NEW YORK -- An MTA safety report obtained by CBS New York shows assaults on transit workers were up 39% in the first eight months of year and are on pace to surpass last year. It continues a concerning increase that has been happening since at least 2019.
CBS New York investigative reporter Tim McNicholas filed a public records request for previously unreleased videos to show what the workers have dealt with over the past few years when taking you from point A to point B.
Footage showed a bus driver in Inwood who, according to police, got glass in his eye after a man grabbed something from his car and hurled it at the bus window, breaking it, in a fit of road rage.
In another example, a concerned passenger on a Staten Island bus is seen checking on a driver after prosecutors say a man broke a window, punched the driver, and tried to pull him out.
Another clip showed a woman moving a young child off a bus in the Bronx in September of last year, and then pepper sprays 17-year MTA employee Efrain Martinez.
"How did you feel in that moment?" McNicholas asked.
"My mind was racing and my first thing I thought was am I gonna go home to my family?" Martinez said.
Watching the video CBS New York obtained for the first time, Martinez said the passenger became irate from him simply asking her to clarify a question.
"I was telling all the passengers to run to the back of the bus, so they wouldn't get in crossfire with the chemicals, and all this time I was blind. I couldn't breathe and I was just thinking I didn't know was this person gonna come behind me to stab me? Because I didn't see when she went out the door. This is my first time looking at this video. I thought she was still on the bus," Martinez said.
Martinez was one of 140 MTA workers assaulted on the job in 2022, according to an internal MTA security report obtained by CBS New York. The report says 110 employees were assaulted in the first eight months of this year -- a 39% increase over the same period last year.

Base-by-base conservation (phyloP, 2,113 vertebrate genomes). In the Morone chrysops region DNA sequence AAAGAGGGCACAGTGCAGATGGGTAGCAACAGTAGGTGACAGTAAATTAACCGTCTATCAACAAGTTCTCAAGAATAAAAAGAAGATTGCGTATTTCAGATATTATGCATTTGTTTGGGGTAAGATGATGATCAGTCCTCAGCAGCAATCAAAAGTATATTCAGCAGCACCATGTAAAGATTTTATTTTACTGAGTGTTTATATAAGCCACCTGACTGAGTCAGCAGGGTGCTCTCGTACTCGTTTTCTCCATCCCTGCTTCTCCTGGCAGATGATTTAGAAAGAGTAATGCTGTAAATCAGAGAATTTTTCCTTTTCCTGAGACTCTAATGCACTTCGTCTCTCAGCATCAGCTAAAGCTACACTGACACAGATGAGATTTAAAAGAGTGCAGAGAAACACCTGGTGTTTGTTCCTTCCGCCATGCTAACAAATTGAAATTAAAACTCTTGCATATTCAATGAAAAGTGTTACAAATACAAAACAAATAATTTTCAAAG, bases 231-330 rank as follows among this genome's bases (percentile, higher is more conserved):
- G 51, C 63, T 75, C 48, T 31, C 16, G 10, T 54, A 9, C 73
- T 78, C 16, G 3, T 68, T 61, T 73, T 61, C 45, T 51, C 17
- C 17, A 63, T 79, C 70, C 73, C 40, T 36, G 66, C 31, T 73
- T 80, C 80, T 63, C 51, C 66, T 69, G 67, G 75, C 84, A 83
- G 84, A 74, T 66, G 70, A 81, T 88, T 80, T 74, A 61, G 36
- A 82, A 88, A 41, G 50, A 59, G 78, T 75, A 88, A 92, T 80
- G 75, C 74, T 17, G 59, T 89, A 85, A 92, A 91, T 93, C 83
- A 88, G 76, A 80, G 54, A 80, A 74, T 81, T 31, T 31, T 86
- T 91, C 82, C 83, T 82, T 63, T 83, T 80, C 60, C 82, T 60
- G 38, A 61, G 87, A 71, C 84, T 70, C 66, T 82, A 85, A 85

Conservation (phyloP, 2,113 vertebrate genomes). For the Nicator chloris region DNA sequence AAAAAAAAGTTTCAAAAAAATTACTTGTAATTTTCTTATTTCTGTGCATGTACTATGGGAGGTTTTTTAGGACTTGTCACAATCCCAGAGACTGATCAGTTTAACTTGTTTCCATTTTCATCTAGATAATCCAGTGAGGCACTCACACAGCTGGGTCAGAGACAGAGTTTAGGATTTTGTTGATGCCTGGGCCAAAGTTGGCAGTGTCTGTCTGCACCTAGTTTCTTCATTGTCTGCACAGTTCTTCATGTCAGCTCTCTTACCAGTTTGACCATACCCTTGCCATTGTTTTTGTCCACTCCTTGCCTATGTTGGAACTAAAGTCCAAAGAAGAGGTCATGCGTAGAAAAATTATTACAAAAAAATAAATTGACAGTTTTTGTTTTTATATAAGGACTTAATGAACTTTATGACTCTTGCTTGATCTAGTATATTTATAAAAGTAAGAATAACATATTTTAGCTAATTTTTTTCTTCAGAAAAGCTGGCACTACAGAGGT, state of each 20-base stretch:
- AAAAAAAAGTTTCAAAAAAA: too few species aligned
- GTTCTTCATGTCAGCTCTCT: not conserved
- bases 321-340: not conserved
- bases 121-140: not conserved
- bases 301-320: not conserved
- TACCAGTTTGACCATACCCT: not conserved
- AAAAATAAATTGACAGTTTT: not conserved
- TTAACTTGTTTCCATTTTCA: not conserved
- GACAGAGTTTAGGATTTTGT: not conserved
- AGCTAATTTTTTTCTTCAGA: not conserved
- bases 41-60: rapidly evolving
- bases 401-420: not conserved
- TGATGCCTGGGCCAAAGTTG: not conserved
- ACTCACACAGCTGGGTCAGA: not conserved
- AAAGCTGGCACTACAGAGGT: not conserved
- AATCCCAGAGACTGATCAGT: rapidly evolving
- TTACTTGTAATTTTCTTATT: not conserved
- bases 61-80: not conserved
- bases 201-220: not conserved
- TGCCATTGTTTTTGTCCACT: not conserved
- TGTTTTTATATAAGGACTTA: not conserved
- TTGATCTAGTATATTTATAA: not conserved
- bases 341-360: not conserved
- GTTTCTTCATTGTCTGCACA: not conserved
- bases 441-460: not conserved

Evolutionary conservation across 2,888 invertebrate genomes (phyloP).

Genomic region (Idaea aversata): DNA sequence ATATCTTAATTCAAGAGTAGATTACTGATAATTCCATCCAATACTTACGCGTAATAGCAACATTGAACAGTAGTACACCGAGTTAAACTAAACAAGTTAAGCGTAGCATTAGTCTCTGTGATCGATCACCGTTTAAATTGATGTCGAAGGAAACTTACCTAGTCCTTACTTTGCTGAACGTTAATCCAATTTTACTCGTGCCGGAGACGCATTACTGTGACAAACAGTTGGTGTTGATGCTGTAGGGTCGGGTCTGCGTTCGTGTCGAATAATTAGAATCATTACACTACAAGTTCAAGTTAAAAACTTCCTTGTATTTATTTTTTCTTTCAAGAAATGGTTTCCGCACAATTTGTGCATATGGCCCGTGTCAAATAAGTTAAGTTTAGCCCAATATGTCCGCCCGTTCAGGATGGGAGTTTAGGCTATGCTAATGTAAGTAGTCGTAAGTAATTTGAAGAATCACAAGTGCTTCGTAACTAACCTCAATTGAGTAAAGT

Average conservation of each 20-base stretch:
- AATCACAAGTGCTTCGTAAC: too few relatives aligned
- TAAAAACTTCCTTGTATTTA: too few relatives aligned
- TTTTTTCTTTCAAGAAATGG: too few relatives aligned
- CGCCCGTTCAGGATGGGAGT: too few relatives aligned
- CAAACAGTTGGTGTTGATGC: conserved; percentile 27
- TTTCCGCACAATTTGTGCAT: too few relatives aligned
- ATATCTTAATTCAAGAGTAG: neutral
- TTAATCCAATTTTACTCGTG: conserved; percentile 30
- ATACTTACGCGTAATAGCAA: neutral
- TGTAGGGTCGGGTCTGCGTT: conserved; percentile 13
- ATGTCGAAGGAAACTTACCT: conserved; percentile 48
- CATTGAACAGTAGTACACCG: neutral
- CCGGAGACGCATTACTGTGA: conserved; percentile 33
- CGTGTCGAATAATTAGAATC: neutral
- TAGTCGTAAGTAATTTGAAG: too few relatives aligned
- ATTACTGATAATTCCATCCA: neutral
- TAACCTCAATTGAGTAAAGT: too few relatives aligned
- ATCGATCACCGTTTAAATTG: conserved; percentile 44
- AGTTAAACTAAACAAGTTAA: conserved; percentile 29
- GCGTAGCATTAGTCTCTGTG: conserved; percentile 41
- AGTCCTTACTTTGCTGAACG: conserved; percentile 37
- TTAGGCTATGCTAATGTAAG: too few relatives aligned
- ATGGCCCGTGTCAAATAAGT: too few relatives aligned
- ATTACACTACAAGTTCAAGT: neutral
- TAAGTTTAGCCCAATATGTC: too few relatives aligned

"Why is it that the number of employees assaulted continues to increase?" McNicholas asked MTA CEO Janno Lieber.
"That is a really important question. Here's what the MTA has done: We were the principal advocates and proponents of tightening the law that allows us to do transit bans for people who attack MTA workers," Lieber said.
Lieber said the agency is also working with the NYPD to address the problem and training employees on safety.
"Do you have an idea of why the number is still increasing even with all those efforts you just mentioned?" McNicholas asked.
"The attacks on transit workers are one element of the crime problem of the system that the numbers are not in the right direction, and we need to make sure that turns in the right direction like the rest of subway," Lieber said.
When McNicholas asked that question to the union for drivers and conductors, members said attackers are emboldened.
"It's because repeat offenders are being released over and over again," TWU Local 100 Stations VP Robert Kelley said. "We're gonna call out the names of these people, who's releasing these people that come back out here and create havoc."
In the pepper-spray case, police say the woman they arrested in December has no other arrests on file with the NYPD. The case is sealed, so prosecutors can't say where it currently stands in the courts.
Martinez, though, is worried what might happen if he runs into her again some day.
Martinez said his therapist advised against returning to work yet due to PTSD he suffers from the incident. When he does return, he wants his passengers to know this:
"We are normal people with lives, with families. As we respect you as you come on the bus, respect us," Martinez said.
The MTA also announced earlier this fall it is testing out new glass barriers for bus drivers that extend all the way to the bus ceiling. Martinez said that might have helped him because the current barriers only go so high, which he said left him vulnerable to that pepper-spray attack.
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